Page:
This is how most science is facilitated on the Brown and it requires many months of planning and pre-positioning of materials. I am lucky and can travel light – and with little advanced preparation. I am using simple methods to obtain plankton samples and images via a small portable microscope, digital camera and plankton net which I can cram into my backpack for any trips that involve large bodies of water. The little Swift* scope has three lens (4x, 10x, 40x) with a 10x ocular, and I get great resolution at 40x, and can get decent resolution to 100x. Using tips from Dave Bulloch (Handbook for the Marine Naturalist) I am able to push that somewhat with a simple Nikon Coolpix* point-and-shoot camera – but lose some of the sharpness with digital zoom. As you might suspect, the ship’s movement and engine vibration can be a challenge when peering through the scope, but is satisfactory for some preliminary identification. (*These are not commercial endorsements, but I can be bought if either company is willing to fund my next cruise!)
Dinoflagellates – Different Ceratium species
A Plankton précis
Collecting specimens would be much more difficult without the cooperation of the Brown’s crew and visiting scientists, and their assistance is always reliable and appreciated. The least effective method of collection has been by filtering the deep, cold bottom water brought up in the Niskin bottles. As mentioned earlier, no live specimens were recovered; only fragments of diatom and Silicoflagellate skeletons surviving the slow drift to the bottom, which I have been able to identify through deep sea core images posted at the Consortium for Ocean Leadership website.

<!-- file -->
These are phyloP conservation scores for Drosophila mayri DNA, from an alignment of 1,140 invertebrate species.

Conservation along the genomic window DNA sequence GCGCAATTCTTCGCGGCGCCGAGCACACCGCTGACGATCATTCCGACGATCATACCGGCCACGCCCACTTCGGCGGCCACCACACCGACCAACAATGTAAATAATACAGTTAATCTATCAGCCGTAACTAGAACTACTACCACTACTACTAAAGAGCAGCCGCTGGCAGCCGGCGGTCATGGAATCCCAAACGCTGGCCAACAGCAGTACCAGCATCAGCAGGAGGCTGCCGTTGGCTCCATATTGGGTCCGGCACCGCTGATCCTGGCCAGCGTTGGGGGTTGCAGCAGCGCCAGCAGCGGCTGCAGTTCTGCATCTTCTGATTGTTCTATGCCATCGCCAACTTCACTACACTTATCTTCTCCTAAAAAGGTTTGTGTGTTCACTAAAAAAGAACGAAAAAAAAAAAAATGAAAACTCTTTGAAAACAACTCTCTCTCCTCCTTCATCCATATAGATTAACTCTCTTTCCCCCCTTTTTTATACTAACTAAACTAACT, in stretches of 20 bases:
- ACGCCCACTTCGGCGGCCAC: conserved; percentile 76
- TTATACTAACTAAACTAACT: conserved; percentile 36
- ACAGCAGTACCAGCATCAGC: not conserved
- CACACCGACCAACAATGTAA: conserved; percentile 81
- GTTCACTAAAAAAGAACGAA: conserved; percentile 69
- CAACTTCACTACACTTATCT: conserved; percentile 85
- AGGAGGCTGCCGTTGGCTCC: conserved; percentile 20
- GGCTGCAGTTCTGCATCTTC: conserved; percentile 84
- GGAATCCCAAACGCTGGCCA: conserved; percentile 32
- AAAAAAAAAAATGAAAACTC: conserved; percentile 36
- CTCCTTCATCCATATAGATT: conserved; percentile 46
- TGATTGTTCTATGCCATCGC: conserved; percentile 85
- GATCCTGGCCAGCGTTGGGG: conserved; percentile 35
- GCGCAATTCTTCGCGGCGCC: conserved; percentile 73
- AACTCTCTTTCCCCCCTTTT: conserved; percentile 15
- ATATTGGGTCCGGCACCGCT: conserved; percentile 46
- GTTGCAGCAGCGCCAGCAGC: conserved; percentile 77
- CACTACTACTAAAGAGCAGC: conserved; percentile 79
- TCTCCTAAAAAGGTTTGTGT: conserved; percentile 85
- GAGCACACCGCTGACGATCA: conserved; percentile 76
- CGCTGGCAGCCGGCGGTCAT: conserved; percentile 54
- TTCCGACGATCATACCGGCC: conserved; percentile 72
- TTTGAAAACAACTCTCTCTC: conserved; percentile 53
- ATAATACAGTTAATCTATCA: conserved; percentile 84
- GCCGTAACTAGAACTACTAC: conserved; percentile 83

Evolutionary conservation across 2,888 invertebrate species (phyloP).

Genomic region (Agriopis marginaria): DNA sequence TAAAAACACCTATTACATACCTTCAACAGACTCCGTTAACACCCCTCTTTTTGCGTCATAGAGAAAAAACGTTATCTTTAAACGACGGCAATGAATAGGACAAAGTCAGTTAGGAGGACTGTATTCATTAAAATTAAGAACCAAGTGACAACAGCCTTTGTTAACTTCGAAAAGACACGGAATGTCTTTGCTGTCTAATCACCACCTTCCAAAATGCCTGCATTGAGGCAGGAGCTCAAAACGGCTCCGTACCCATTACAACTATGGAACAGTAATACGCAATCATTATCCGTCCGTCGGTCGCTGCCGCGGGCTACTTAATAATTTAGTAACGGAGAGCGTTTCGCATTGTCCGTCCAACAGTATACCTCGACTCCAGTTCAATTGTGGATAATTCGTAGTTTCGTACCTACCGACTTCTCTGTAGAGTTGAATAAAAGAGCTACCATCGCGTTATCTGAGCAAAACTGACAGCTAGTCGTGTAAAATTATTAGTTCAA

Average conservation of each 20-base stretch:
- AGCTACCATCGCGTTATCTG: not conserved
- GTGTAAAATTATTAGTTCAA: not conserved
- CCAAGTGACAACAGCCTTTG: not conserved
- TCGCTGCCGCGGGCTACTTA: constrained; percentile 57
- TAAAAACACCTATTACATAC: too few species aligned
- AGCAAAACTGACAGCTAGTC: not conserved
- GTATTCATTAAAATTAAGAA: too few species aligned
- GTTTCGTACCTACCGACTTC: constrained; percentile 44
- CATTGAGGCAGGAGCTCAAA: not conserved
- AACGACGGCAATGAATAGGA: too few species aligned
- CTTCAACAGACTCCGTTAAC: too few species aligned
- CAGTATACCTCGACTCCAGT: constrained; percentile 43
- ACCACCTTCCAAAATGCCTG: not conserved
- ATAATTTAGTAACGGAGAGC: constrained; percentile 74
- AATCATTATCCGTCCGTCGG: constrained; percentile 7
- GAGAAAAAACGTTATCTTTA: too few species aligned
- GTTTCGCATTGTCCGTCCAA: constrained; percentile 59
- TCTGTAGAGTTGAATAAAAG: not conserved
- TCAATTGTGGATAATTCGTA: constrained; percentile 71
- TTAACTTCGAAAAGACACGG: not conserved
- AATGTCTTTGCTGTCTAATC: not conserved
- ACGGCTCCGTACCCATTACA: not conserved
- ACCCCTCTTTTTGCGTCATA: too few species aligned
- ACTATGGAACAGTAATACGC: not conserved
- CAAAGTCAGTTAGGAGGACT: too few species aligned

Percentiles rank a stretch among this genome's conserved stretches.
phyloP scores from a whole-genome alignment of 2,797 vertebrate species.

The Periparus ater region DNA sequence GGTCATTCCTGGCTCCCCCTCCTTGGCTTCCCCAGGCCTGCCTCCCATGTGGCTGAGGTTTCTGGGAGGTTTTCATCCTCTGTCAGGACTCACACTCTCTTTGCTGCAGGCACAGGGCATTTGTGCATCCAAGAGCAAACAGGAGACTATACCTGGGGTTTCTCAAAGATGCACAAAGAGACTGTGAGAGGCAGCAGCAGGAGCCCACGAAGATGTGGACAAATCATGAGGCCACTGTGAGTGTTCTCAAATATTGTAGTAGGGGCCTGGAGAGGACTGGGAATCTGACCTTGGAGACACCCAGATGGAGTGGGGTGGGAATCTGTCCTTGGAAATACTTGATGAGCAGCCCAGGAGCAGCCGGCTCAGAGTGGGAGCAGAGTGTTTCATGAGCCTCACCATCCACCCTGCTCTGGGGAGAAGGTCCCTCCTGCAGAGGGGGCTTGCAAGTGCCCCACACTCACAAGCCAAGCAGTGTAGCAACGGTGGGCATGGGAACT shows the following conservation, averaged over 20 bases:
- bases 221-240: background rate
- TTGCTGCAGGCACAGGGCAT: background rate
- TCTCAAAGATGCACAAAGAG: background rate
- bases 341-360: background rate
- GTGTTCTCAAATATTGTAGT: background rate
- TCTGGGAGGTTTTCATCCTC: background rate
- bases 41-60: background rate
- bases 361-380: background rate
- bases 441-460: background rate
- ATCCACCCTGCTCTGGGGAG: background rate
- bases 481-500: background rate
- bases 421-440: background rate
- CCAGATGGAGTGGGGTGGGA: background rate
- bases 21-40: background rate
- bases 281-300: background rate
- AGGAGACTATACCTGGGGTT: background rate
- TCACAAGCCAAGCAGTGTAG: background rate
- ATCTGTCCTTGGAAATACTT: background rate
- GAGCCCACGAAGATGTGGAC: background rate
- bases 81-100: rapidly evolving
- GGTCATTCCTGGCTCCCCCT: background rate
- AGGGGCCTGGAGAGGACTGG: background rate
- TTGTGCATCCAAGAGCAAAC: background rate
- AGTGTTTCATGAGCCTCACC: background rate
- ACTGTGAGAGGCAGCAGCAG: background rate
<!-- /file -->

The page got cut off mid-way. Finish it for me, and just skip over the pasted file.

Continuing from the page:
Needless to say, the most indiscriminate method of collection and the most material collected is through the large neuston net. The greatest biomass observed on the trip is the millions of tons of Sargassum weed, which covers the surface in great slacks around us that are even visible in satellite images.
Although the continuous flow of ocean water pumped into the wet lab and through my plankton net is effective and the most convenient collection method, the most surprising finds are from the saltwater intake screens that the engineer directed me to. This includes bizarre crystal-clear, inch-long, and paper-thin Phylosoma – larvae of tropical lobsters – that I initially mistook for pieces of plastic.